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May 12, 2010

Icelandic bank sues PwC for fraud cover up

The board appointed to wind up Iceland’s Glitnir Bank is taking legal action against the bank’s former auditors PricewaterhouseCoopers Iceland (PwC) for allegedly facilitating and helping conceal fraudulent transactions engineered by a principal shareholder.

The lawsuit, filed in the New York Supreme Court on 11 May, alleged Jón Ásgeir Jóhannesson led a group of seven businessmen who drained more than $2bn from Glitnir Bank, ultimately leading to its October 2008 collapse.

One main accusation against PwC is that the firm helped Jóhannesson and his associates raise $1bn from New York investors without revealing the truth about the bank’s financial exposure and losses.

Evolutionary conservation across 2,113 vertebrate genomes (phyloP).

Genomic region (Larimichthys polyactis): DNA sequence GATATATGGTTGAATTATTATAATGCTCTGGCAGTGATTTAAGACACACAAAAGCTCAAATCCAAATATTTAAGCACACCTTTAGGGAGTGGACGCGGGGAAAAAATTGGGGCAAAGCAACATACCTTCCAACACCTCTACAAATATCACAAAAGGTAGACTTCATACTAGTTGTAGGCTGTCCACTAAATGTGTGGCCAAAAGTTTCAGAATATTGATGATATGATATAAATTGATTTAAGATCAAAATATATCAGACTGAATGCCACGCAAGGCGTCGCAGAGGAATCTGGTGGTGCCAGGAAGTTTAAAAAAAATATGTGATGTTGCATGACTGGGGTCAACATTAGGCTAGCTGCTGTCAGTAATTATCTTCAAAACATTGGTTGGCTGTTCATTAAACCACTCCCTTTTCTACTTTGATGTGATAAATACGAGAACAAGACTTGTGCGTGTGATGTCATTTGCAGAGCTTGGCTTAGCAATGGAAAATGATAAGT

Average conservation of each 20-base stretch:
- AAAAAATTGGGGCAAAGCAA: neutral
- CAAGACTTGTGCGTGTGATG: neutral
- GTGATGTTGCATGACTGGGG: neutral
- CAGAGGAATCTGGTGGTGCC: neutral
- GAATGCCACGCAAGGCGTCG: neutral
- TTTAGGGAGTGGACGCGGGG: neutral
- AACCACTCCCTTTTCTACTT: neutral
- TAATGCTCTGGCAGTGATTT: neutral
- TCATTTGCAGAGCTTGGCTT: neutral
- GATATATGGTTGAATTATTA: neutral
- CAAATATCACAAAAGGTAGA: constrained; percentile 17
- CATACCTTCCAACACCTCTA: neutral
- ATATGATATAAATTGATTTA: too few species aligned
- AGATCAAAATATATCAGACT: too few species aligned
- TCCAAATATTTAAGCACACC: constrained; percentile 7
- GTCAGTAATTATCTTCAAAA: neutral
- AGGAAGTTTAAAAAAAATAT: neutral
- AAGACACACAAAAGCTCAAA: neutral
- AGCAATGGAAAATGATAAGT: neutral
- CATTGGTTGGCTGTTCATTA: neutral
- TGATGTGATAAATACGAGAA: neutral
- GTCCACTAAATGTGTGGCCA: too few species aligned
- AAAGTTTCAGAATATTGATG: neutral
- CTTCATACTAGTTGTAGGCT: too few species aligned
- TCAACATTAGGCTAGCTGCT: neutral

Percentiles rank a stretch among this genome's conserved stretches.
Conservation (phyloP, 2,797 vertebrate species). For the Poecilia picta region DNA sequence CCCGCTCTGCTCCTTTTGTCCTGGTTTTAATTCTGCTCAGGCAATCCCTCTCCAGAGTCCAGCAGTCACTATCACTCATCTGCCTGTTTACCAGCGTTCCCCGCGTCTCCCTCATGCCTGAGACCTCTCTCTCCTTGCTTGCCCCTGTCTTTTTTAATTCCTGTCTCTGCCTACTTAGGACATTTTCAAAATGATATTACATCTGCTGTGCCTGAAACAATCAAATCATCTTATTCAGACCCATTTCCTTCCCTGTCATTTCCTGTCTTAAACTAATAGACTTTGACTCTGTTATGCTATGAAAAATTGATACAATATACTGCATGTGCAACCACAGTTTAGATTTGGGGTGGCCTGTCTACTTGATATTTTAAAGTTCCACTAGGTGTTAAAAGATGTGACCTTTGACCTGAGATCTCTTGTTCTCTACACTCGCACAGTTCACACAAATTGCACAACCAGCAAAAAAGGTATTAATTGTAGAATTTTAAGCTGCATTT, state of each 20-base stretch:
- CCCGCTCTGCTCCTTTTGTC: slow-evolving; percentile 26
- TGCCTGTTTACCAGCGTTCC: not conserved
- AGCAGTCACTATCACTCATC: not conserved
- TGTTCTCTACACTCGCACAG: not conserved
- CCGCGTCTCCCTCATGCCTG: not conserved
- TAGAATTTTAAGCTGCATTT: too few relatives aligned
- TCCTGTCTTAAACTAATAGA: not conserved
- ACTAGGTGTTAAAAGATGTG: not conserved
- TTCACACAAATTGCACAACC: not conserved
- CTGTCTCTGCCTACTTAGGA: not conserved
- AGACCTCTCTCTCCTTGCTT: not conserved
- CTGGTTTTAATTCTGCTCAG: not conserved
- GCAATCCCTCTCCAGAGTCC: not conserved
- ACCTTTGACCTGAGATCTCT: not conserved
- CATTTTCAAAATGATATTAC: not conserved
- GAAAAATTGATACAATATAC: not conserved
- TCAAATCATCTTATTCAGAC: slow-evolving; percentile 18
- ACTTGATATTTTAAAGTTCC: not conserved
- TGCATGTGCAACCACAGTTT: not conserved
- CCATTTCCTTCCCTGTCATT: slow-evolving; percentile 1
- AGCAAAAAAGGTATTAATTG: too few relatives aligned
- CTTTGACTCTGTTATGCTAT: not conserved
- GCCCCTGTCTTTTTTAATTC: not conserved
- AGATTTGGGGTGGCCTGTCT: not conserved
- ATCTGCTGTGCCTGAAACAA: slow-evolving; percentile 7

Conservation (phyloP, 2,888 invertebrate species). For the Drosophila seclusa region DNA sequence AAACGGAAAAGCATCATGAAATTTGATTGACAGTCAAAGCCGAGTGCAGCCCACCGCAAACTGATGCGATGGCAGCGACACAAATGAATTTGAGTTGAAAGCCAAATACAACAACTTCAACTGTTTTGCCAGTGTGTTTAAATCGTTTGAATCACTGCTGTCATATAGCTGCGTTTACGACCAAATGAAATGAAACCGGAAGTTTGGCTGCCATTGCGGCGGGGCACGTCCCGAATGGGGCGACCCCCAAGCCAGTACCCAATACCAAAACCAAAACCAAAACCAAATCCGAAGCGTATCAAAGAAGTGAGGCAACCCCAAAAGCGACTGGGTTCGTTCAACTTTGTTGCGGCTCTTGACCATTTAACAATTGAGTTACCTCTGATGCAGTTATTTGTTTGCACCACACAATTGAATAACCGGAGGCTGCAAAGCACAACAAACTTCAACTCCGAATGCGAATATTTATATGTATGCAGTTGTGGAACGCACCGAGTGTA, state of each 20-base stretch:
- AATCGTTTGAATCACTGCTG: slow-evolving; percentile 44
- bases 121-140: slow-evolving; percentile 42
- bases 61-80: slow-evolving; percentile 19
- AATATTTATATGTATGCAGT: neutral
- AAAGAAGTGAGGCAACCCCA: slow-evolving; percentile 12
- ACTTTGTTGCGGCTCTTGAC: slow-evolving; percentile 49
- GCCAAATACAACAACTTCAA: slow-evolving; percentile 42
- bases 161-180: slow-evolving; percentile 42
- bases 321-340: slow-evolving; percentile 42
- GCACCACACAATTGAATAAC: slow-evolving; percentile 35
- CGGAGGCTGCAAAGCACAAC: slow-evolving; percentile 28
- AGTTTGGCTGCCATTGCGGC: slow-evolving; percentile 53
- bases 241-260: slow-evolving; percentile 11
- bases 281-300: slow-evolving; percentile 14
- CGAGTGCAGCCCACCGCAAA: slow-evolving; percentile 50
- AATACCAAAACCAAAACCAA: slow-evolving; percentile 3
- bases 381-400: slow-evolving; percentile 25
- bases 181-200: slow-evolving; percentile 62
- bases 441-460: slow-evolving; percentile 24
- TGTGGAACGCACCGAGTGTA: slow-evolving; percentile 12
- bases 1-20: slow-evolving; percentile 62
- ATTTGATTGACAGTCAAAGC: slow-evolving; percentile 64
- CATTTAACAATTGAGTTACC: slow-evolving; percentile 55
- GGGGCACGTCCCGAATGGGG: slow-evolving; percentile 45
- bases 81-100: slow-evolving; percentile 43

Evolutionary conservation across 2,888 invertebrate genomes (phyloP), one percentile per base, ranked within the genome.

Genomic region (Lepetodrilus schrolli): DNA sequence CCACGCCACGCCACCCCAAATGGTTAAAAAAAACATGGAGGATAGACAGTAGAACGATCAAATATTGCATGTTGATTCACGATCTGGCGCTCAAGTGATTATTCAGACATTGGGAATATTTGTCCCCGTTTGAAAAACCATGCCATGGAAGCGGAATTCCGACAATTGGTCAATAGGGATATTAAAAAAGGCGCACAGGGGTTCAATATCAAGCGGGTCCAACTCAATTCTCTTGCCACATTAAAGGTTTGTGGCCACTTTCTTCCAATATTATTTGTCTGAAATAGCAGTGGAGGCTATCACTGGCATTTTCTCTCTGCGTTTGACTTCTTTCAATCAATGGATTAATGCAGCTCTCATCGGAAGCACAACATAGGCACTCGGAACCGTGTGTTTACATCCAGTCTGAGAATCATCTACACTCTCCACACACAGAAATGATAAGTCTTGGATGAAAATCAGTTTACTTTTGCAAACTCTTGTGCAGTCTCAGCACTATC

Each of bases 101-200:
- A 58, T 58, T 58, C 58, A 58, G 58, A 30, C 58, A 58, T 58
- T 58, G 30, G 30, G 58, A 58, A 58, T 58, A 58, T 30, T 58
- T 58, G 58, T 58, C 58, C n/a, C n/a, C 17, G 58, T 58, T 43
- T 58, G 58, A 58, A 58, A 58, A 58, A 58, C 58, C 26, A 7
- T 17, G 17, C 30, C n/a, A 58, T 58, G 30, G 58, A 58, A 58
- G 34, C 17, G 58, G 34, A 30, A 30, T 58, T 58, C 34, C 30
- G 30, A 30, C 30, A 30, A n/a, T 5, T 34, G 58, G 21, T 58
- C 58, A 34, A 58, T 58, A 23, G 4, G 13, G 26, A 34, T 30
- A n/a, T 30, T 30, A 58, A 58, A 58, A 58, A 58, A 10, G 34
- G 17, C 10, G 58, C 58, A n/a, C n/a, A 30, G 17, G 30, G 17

“The individual defendants could not have succeeded in their conspiracy to loot Glitnir without the complicity of outside auditors at PricewaterhouseCoopers,” the Glitnir complaint stated.

The Glitnir board claimed PwC was “intimately familiar” with Glitnir’s related party exposure procedures and reviewed and signed off on Glitnir financial statements, which grossly misrepresented the related party exposure.

Last October, Icelandic police raided the Reykjavik offices of KPMG and PwC as part of an investigation into alleged criminal activity at three collapsed Icelandic banks

PwC Iceland has not responded to International Accounting Bulletin requests for comment at the time of publish.

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